November 16, 2020

Hurricane Iota, Latest Category Five On Record, Making Landfall In Pummeled Nicaragua

This has been one heck of a hurricane season and "it can always get worse" seems to be the rule at the moment. It's the middle of November. We're on our unprecedented 30th named storm. And Hurricane Iota, now a category five hurricane with 160 MPH sustained winds, is on track to make landfall in almost the exact same spot in Nicaragua where category four Hurricane Eta made landfall two weeks ago. Come on.

Iota rapidly intensified into a scale-topping hurricane on Monday morning as it encountered near-ideal conditions in the western Caribbean. The region features a deep reservoir of warm waters, light winds aloft, and ample moisture, all the necessary ingredients for a storm to thrive. The only limitation on the storm is that water temperatures—even a steamy 84°F—will only allow storms to intensify so far.

The latest forecast from the National Hurricane Center puts the storm into the Nicaraguan coast at full intensity. The only thing that could weaken the storm right now is either a hiccup in its internal structure that causes it to temporarily weaken, or the beginning of an eyewall replacement cycle that has the same effect. Time is running out for that to happen, though, and the storm is so strong that the catastrophic effects are essentially baked in at this point.

The National Hurricane Center's 10:00 AM EST discussion succinctly sums up the threat:
This is a catastrophic situation unfolding for northeastern Nicaragua with an extreme storm surge of 15-20 ft forecast along with destructive winds and potentially 30 inches of rainfall, and it is exacerbated by the fact that it should make landfall in almost the exact same location that category 4 Hurricane Eta did about two weeks ago.
Hurricane Eta killed more than 100 people in Central America after multiple feet of heavy rain triggered flash flooding and mudslides. It's always difficult to outline the true worst case scenario for any one region when a hurricane makes landfall, but Central American countries preparing for a category five hurricane just two weeks after the devastating winds and flooding of a category four hurricane has to sit pretty high up on the list.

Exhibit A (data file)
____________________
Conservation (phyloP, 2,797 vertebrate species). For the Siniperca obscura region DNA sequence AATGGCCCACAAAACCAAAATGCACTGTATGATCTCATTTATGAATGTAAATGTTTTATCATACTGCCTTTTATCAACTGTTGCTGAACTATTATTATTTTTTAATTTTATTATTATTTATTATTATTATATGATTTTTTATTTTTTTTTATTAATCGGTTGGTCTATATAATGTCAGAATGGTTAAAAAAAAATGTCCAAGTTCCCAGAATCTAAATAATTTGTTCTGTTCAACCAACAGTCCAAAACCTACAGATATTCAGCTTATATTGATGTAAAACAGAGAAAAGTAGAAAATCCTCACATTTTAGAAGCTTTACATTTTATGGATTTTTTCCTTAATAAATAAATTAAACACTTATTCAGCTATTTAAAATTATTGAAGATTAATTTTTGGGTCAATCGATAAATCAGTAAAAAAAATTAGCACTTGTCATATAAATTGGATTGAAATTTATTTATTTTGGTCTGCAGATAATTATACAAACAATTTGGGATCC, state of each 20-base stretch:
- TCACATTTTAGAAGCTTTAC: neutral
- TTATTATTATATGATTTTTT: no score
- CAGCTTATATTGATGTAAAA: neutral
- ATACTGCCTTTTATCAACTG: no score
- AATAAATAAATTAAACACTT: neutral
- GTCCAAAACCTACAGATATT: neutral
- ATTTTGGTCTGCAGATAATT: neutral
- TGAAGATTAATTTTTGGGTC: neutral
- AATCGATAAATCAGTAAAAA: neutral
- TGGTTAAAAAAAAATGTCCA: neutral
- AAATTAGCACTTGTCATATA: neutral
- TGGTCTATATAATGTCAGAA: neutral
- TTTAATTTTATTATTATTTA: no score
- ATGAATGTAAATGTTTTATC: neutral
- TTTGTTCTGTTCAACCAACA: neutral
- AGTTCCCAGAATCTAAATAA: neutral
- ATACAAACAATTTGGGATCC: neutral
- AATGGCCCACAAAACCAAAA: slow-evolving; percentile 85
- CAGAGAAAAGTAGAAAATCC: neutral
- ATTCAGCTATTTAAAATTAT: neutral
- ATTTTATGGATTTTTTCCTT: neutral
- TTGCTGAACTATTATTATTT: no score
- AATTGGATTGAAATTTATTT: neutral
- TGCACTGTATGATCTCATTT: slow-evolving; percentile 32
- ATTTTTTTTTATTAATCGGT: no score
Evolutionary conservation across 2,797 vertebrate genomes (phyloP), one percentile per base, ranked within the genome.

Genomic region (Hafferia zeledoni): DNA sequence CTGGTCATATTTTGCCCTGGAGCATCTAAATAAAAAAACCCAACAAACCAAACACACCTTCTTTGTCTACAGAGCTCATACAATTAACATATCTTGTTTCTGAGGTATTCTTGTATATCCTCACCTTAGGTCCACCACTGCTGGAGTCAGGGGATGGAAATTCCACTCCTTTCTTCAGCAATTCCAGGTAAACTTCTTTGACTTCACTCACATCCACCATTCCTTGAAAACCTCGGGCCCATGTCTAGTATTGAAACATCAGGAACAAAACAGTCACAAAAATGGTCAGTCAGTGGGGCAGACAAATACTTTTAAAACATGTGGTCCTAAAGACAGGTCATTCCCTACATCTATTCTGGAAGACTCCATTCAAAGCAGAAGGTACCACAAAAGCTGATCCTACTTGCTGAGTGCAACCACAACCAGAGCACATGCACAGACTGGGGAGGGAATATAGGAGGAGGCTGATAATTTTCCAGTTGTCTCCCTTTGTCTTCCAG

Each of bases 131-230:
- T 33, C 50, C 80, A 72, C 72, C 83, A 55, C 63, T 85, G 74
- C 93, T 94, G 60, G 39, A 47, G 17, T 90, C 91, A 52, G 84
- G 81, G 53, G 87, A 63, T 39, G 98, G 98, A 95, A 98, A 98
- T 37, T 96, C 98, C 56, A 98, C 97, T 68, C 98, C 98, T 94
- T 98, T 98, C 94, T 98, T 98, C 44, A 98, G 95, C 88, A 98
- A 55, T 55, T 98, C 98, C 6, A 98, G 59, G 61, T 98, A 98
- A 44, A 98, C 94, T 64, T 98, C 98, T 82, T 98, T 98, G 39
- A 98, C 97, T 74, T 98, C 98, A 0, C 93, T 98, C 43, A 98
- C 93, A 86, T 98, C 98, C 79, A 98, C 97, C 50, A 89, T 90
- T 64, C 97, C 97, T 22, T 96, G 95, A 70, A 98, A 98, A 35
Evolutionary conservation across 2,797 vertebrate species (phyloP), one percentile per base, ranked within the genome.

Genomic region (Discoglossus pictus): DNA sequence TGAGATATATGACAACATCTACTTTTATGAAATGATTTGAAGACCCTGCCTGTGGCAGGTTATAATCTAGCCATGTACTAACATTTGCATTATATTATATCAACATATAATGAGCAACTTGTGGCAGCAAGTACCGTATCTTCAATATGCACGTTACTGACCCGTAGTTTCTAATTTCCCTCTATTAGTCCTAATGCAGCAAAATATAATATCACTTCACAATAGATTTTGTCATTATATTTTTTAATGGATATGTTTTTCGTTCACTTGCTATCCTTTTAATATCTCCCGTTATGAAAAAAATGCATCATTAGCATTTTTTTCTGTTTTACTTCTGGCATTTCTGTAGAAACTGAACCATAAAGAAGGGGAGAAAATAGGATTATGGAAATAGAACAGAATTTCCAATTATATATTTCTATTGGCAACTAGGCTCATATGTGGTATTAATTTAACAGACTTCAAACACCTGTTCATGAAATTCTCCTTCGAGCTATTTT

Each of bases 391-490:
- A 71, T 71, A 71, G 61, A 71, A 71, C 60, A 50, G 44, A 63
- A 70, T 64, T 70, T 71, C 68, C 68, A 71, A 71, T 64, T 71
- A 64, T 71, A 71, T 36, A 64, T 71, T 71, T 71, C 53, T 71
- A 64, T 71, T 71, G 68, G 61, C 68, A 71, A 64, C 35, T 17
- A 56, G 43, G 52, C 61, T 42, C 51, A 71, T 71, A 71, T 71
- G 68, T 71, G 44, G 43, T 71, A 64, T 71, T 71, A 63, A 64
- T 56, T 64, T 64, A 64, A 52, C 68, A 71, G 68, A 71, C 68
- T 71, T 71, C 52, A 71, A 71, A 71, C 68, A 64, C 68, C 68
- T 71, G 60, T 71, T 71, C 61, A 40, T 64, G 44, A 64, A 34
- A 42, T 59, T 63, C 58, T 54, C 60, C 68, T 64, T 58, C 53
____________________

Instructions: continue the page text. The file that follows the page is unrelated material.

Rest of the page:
Adding insult to injury, there's a chance that another storm will form in the western Caribbean later this week. Indications point to the potential system not being quite so strong, but even a gentle shower over areas hit by these two hurricanes would make a horrible situation worse.

An infrared satellite image of Hurricane Iota on November 16, 2020. | Source: NOAA

The tropical Atlantic usually starts shutting down by the middle of November. The end of hurricane season isn't a hard deadline—it's based on climatology that shows waning tropical activity in the Atlantic as the cool, dry, and hostile winds of autumn start to call the shots in the northern hemisphere. While that's what usually happens, that isn't the case this month.

In addition to warmer-than-normal waters in the western Caribbean, Hurricane Iota likely managed to strengthen as a result of La Niña in the Pacific and a ridge of high pressure over eastern North America. 

La Niña, a period of cooler-than-average waters in the eastern Pacific, subdues thunderstorms over the eastern Pacific that could send strong wind shear eastward over the Caribbean. The ridge of high pressure over eastern North America, the one responsible for the relatively warm and calm weather we're experiencing today, further calmed the atmosphere over the Caribbean, fostering an environment where Iota could build itself up as much as possible.

It's also difficult to ignore the influence of climate change in a situation like this. We can't "pin" any one storm on climate change, but when you see rapid intensification in one storm after another, year after year, it becomes a worrying trend that could signal that we've crossed a threshold when it comes to warmer ocean waters and more favorable atmospheric conditions for rapid intensification.

Oh, and just in case you're keeping track...

Hurricane Iota is the 30th named storm of the season. The previous high water marks were 28 storms in 2005, 20 storms in 1933, and 18 storms in 1995.